Heartford House merging with nearby Quinton’s House, marking 20-years of work to stop child abuse

Heartford House MDT

Among America’s many stories of entrepreneurial lore, no story may be more ingrained than the lone upstart. The dogged individual or small group of two or three upsetting the status quo. In reality, most successful organizations know they need to start with at least a little buy-in. It’s important to know you’ve got friends or family backing you up. It’s no different for child advocacy centers or other nonprofits who spend years getting people to buy-in. You collect a coalition of people, rally behind the idea, and make it happen by securing funding and partnerships. You can work backward, as Heartford House CAC did, but it isn’t easy.

In 1998 the Tippecanoe Child Abuse Prevention Council, or TCAP, started having conversations amongst themselves and partners about how to help abused and neglected children. Jen Bushore-Barry at that time was the local TCAP president and, as she says, they “just wanted to stop child abuse. “It seemed simple enough for a group of social service providers,” she says. Knowing they were going to need funds, TCAP submitted a grant proposal to establish a child advocacy center in Lafayette. 

And then they received the money.

“Then it was, ‘Oh, what do we do?” recalls Bushore-Barry. “All these silos of organizations and groups were together. But we were not united about how to tell people to do their jobs.” 

For one, CACs were still a fresh idea. Law enforcement agencies would have to change their processes. The Prosecutor’s office would have to change how they handled child abuse cases. Medical providers would need to know about and understand how the CAC model works. Bushore-Barry was thrilled with the grant money but admits there was no plan for how to use it. “I was 25, what did I know?” 

Luckily, an experienced director and TCAP member pushed the idea forward. The CAC would start under TCAP’s nonprofit umbrella. Victims of Crime Act (VOCA) funds would cover a half-time staffer. And kids who were suspected of witnessing a crime, being abused, or sexually assaulted would come to a caring house freely donated to the cause. 

The team at Heartford House
Members of Heartford House and allies pose with Lafayette, Ind. Mayor Tony Roswarski

“Our group started very differently than other CACs,” says Bushore-Barry. “But once we opened in April 2000, we were fine.” This year marks twenty years of continuous service for Heartford House. Indiana Chapter executive director of CACs Jan Lutz congratulated Heartford House on 20 years of community service. “Because of the commitment of a small group, steadfast to serve, so many children and families have been given hope for a positive future,” she said.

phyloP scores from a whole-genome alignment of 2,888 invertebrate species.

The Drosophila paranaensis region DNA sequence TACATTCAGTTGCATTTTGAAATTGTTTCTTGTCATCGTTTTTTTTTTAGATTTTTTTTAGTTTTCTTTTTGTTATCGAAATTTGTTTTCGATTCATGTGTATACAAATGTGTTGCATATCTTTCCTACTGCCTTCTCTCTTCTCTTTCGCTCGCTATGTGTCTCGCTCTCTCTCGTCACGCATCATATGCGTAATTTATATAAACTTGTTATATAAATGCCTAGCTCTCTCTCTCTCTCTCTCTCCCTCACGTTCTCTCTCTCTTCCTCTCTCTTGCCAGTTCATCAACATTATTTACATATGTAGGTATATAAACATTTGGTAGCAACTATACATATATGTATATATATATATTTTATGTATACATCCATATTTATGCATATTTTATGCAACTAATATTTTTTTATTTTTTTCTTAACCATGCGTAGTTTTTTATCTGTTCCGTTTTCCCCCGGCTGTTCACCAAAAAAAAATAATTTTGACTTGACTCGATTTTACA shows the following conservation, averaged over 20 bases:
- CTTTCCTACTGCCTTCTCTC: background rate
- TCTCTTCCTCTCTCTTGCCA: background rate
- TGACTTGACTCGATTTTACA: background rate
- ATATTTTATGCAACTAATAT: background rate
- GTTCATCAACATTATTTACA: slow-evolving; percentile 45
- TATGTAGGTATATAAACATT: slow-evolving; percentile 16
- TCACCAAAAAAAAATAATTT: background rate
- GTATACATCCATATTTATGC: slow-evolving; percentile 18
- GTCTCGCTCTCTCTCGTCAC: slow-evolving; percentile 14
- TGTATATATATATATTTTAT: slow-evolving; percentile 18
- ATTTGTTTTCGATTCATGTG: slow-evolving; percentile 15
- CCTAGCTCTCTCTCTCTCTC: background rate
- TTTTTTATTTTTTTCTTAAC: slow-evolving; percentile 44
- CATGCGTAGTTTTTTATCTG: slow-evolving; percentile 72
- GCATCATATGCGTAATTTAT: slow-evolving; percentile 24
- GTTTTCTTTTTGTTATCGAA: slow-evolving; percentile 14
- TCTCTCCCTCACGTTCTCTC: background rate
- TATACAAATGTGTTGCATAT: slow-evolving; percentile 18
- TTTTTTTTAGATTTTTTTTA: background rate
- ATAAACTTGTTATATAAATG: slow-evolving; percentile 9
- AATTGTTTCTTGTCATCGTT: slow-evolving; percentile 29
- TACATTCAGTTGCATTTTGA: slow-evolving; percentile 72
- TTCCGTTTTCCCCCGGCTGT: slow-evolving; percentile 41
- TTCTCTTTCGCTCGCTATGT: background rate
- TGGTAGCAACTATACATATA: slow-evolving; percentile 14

By September 2010, former TCAP President Jen Bushore-Barry became the Executive Director of the very CAC she was involved with in that initial grant ten years earlier. In 2011, Heartford House separated out from under the TCAP umbrella and became its own registered nonprofit organization. Come 2017, the CAC moved into a new home, one that “didn’t put the teams down in a basement”, Bushore-Barry says with a chuckle.

There was an oddity in their funding and growth, however. “Our team up until 2014 did not believe we should be taking DCS funds,” says Bushore-Barry. The Indiana Department of Child Services funded CACs based on a flat rate. “We didn’t because we didn’t want children to miss being interviewed if the money ran low.” 

It was a principled stand that left Heartford House on its own, a decision they stand by. The result was a smaller staff and much less money than CACs serving similar size areas and communities.

In 2014, DCS changed its funding formula. It was no longer about how many kids they could afford to send, but whether it was in the child’s best interest. As a result, Heartford House began accepting funding from the agency and has grown in staff and scope. From 2000 to 2010, Heartford House had one part-time interviewer become full-time. Between 2010 and today, they now employ five people full-time. “I don’t judge other CACs about [DCS funding],” says Bushore-Barry. “It’s not changed our philosophy. We were always in desperate need. We saw 600 kids a year when it was just me,” she recalls. 

The increased staff means more children and families are receiving more and better help, including therapy and victim advocacy. 

Heartford House serves seven surrounding counties, and on October 1, it will become eight as neighboring Quinton’s House CAC will become a Heartford House program. “We’re keeping their name and location in Clinton County, but we’re taking over management and they’re merging with us,” says Bushore-Barry. “We’re in the same DCS region, their board has been interested in having someone take over management, and it made a lot of sense for us and ensures they’re successful.” In Clinton County, they will be a United Way Partner, too.

As of July 2020, 9,516 kids have come through the doors of Heartford House in their time of crisis since 2000. Bushore-Barry says she and her board like to think of their twenty years as a typical human experience. “We were growing up, moved out of our ‘parent’s’ house, and now we’re taking on more responsibilities.”

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INCACS

Indiana Chapter of National Children's Alliance

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